The Power Of Pride In Hawthorne's Young Goodman Brown
The story opens with Goodman Brown leaving his town, Salem, as he heads to a witches’ meeting. Upon his arrival, Brown finds many of whom he thought to be honorable men and women from Salem. However, the most devastating find is his wife, the innocent and pure Faith. Brown, taken aback by everyone’s submission to the Devil refuses to take part in the Black Sacrament. Literary critic, Rena Korb, suggests that Brown, who represents mankind, is at a point of perfect humility in the beginning because he recognizes himself as a sinner. However, when Brown finds the rest of his village, but most importantly, his wife Faith, at the witches meeting, he abandons his faith of godliness in mankind. It is this decision that leads Brown to his inevitable destruction by searching for salvation where it is not – in himself (Korb …show more content…
According to Hawthorne, it is the greatest evil of all; however, self-righteousness is not the root of the problem. If one is to keep digging, they will find that the seed of the problem lies in the question of salvation – where does justification come from? When Brown abandons his family and neighbors at the witches meeting, he has rejected the salvation found in confession “that all have sinned and fallen short of the glory of God,” (Rom. 3:23). Ironically, as Brown seeks self-justification in an attempt to reach heaven, he has actually surrendered himself to the devil by living in a state of pseudo-salvation (Johnson n.p.).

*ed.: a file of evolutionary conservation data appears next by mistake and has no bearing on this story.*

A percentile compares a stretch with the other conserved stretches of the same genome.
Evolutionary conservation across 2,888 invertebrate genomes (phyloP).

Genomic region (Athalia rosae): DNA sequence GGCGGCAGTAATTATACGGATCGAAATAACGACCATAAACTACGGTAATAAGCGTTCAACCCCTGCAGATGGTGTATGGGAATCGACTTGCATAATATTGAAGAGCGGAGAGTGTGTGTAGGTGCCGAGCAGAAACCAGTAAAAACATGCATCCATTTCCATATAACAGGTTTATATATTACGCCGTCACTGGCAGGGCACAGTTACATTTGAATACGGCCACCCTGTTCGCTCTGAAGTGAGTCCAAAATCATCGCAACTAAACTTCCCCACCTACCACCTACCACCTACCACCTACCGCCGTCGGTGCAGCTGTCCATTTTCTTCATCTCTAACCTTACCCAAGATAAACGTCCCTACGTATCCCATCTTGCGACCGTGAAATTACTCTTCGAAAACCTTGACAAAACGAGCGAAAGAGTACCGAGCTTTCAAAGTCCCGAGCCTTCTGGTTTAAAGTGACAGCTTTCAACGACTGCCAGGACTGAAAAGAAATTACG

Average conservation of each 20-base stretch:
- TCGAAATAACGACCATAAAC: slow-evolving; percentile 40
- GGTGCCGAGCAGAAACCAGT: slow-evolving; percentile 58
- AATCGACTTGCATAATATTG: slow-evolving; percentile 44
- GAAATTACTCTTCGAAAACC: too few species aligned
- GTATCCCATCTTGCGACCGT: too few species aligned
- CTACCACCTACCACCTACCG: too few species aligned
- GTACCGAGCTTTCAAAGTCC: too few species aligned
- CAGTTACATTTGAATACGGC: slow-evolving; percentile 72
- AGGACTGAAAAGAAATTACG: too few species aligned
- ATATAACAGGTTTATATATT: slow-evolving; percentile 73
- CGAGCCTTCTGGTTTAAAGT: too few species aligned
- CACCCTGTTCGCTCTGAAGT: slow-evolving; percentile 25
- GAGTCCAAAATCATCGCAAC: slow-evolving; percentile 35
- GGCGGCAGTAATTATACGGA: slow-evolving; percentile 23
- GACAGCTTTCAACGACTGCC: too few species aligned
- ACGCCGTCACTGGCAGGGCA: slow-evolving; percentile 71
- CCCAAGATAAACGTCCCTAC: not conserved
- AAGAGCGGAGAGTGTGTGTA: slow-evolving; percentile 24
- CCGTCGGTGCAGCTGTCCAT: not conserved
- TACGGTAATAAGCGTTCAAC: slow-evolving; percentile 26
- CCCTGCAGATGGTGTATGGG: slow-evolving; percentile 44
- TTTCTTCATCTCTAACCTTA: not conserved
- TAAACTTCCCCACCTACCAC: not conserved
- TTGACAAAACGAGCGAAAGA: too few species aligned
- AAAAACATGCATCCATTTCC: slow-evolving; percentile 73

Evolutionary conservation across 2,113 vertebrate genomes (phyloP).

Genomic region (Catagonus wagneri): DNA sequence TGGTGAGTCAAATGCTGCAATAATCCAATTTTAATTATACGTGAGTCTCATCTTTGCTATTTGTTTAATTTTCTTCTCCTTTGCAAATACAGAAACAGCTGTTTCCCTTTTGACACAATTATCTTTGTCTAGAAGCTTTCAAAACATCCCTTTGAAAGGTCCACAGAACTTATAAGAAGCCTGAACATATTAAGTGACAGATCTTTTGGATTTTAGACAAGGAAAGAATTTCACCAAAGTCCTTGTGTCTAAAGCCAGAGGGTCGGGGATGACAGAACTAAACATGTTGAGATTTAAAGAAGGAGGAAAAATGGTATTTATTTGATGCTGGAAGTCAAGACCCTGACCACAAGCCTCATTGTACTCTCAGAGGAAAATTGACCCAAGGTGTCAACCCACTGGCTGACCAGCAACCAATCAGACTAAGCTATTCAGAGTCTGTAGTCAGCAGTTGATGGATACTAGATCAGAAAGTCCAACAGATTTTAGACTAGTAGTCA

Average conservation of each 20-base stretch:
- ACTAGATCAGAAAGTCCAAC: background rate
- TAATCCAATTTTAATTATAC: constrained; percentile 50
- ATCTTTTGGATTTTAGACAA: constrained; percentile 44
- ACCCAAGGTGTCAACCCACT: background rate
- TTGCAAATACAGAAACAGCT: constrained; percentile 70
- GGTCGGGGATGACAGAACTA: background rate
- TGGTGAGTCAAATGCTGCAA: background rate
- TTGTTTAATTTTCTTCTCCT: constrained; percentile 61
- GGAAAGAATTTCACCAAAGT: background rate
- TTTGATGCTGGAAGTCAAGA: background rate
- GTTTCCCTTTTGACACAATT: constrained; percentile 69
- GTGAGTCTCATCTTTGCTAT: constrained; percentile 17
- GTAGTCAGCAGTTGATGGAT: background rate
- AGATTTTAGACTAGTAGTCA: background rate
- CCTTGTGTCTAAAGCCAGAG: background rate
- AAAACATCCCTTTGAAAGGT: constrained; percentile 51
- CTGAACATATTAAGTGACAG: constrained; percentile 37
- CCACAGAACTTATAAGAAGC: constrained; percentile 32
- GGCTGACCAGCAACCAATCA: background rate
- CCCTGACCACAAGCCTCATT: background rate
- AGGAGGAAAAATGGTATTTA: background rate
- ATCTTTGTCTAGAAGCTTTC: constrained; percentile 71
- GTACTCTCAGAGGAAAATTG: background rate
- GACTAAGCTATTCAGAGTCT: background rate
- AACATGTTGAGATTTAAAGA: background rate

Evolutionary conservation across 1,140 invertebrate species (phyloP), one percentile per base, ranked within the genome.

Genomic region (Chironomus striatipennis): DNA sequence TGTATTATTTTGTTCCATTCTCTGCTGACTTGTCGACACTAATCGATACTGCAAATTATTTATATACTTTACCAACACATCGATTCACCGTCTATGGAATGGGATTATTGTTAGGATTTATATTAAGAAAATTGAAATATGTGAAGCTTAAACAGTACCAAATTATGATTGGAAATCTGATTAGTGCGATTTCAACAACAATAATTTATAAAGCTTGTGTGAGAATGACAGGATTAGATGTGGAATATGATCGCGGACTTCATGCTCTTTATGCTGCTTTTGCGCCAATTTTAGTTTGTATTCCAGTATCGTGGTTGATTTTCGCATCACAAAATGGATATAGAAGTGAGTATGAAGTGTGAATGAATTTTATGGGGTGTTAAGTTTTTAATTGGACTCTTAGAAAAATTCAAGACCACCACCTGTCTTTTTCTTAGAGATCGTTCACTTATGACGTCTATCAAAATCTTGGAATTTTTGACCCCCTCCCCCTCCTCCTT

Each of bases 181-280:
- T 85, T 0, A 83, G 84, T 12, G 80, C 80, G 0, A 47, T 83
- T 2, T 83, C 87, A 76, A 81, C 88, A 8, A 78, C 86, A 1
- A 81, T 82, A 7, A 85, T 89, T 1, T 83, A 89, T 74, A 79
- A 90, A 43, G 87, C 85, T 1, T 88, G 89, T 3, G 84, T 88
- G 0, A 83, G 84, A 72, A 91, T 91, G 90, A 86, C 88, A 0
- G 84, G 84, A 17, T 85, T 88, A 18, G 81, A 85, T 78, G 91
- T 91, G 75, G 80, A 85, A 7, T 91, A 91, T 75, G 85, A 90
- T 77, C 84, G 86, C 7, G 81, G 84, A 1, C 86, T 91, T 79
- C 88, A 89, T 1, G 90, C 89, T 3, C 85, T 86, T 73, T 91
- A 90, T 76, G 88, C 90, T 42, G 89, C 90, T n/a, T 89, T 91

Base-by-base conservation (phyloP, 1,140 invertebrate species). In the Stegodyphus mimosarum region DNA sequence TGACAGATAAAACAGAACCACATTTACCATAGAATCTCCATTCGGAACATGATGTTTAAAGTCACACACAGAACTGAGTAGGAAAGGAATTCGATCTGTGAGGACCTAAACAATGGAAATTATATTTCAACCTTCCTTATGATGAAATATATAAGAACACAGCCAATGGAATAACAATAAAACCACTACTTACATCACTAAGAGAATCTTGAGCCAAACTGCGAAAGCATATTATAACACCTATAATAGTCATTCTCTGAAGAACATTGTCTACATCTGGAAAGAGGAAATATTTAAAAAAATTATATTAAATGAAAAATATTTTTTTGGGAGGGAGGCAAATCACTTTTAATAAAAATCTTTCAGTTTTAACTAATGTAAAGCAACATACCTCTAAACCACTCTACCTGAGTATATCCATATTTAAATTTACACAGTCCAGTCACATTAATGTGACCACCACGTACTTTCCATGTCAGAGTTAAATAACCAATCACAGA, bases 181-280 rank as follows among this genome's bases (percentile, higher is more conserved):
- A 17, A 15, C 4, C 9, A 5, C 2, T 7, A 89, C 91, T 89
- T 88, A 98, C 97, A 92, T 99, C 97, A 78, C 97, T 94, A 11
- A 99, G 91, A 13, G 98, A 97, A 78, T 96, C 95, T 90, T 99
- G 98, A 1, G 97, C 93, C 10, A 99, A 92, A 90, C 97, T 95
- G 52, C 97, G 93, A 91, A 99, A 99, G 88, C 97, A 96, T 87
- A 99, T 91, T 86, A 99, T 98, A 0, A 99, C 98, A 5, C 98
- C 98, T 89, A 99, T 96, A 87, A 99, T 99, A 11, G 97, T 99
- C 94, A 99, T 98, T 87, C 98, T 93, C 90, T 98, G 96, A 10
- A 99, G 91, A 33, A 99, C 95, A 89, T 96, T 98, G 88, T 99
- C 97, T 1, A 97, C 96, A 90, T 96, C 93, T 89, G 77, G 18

Throughout “Young Goodman Brown”, Hawthorne aims to show the reader the detrimental effects of Puritanism; however, it is in the final paragraph the reader sees the full extent of the damage left by pride. Brown’s self-righteousness wasn’t just a case of arrogance; it completely dehumanized him. He was unable to function in society. He was composed of hatred, with no capacity for human love (Abcarian n.p.). The very last line of the story is enough to tell the tragedy of Goodman Brown: “they carved no hopeful verse upon his tombstone, for his dying hour was gloom,”